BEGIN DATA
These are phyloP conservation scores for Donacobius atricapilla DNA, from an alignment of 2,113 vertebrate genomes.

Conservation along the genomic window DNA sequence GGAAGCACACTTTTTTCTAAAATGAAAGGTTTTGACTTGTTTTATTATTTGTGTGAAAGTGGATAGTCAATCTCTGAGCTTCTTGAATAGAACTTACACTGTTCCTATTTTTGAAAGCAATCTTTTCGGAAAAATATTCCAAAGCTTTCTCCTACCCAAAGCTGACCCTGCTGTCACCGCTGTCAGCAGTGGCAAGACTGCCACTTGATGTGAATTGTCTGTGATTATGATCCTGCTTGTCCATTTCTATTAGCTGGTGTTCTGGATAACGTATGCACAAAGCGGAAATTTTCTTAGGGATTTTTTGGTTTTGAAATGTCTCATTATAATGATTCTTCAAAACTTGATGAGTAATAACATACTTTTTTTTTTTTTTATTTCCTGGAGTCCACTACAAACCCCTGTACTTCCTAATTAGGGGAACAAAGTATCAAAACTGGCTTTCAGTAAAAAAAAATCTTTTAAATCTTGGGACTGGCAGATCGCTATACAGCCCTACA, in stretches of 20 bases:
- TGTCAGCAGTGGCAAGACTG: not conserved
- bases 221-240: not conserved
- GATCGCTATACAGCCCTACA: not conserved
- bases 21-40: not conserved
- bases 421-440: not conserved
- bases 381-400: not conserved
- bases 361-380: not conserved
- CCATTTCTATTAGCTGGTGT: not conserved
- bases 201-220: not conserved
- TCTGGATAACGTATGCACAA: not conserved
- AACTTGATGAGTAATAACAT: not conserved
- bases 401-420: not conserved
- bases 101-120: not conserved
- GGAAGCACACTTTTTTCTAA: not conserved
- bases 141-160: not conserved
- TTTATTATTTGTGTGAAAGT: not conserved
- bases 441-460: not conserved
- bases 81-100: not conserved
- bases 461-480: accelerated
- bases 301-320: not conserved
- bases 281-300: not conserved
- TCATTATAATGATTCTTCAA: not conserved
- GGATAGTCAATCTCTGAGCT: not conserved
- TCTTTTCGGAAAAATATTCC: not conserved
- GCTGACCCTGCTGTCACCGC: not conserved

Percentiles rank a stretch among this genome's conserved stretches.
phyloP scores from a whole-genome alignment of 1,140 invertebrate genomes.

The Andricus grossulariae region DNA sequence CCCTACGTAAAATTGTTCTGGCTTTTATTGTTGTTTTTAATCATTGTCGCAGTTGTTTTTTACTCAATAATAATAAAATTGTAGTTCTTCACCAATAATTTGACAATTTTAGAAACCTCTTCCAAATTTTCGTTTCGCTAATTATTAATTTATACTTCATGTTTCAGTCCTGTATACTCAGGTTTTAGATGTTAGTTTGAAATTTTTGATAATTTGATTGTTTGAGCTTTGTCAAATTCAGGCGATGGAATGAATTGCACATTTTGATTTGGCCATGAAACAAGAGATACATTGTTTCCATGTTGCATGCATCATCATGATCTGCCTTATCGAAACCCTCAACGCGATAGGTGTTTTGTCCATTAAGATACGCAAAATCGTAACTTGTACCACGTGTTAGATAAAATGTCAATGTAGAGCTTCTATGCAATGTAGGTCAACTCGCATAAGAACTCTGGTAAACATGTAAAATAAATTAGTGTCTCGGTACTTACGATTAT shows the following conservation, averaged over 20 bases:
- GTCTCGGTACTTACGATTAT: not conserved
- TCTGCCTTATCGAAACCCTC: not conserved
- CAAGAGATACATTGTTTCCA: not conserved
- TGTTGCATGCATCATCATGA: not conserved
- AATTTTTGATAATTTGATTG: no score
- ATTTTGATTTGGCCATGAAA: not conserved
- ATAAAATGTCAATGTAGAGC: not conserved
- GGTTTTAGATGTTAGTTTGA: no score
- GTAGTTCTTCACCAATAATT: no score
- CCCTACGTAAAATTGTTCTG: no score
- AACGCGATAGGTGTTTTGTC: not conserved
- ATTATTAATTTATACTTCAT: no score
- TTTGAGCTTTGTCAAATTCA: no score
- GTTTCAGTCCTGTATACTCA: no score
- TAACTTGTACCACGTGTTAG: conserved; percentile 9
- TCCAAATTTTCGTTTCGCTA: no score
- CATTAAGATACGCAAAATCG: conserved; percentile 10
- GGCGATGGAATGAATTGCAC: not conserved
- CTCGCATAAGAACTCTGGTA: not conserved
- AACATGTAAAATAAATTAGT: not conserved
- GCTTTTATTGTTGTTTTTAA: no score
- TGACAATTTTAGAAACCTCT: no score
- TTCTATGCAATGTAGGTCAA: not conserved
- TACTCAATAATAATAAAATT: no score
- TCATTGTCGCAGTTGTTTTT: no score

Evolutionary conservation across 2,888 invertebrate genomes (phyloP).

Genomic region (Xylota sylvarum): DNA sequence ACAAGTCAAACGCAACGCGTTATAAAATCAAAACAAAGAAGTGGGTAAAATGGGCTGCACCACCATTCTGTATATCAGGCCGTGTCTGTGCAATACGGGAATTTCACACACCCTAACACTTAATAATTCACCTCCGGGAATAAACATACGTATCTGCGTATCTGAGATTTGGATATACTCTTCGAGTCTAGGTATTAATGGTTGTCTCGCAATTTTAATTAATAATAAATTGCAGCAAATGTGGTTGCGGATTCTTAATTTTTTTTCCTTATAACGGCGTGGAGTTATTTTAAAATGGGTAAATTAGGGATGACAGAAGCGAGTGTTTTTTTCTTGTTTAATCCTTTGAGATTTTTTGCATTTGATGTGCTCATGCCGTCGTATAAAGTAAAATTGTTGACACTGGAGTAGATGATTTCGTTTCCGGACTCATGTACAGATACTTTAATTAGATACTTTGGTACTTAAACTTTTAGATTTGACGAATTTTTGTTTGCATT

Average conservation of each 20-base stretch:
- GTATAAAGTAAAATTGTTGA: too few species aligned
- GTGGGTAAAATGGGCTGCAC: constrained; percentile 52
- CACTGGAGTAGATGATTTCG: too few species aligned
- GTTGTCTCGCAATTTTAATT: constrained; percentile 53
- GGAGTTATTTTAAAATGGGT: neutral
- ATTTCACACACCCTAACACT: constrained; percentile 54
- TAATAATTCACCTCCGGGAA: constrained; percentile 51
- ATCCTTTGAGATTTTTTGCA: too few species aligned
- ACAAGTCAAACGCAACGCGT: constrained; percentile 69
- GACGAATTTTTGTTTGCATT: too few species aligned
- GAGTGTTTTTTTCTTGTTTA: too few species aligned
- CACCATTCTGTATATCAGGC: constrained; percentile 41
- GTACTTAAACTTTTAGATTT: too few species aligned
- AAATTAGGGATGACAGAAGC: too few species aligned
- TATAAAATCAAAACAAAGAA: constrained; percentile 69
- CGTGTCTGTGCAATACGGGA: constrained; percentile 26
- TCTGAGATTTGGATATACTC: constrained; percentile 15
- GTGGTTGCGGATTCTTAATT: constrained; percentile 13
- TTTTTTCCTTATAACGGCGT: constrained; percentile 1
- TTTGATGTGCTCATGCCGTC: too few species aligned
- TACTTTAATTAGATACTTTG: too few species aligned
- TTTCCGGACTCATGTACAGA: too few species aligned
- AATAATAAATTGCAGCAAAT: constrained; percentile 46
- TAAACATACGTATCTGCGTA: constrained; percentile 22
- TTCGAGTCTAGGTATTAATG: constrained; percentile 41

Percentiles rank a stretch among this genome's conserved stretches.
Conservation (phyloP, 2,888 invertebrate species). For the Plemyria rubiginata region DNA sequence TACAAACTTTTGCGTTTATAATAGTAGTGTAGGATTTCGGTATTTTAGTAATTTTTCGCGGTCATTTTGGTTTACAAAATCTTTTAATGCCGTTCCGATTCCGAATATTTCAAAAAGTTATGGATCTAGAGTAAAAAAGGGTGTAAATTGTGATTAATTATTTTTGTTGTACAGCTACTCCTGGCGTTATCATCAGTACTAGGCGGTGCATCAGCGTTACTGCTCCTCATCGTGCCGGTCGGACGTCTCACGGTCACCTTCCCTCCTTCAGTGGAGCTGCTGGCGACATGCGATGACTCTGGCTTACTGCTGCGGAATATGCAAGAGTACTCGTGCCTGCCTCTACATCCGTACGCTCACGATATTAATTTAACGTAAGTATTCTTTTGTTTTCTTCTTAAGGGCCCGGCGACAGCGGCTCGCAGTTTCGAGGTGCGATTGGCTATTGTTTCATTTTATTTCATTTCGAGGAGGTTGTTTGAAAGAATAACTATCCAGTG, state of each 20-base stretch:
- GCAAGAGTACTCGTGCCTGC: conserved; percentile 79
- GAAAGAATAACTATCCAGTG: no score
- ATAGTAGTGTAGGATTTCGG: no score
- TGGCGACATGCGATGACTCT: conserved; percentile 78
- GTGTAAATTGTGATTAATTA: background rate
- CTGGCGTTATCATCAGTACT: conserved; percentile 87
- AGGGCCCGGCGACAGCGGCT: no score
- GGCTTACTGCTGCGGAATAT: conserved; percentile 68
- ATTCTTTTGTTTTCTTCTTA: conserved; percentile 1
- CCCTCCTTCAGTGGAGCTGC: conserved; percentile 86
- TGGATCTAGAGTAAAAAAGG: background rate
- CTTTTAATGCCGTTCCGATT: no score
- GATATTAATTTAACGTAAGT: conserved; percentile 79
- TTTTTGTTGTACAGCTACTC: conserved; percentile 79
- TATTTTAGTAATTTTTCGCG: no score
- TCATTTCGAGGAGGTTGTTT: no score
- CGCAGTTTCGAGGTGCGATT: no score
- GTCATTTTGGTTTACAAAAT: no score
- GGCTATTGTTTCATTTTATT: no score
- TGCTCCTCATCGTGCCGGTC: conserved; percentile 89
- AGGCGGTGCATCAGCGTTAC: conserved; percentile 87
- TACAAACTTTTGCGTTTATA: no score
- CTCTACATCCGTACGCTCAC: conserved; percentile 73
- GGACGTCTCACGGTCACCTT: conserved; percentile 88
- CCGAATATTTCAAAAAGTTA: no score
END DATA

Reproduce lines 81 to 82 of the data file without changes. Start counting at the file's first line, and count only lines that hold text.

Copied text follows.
- AATAATAAATTGCAGCAAAT: constrained; percentile 46
- TAAACATACGTATCTGCGTA: constrained; percentile 22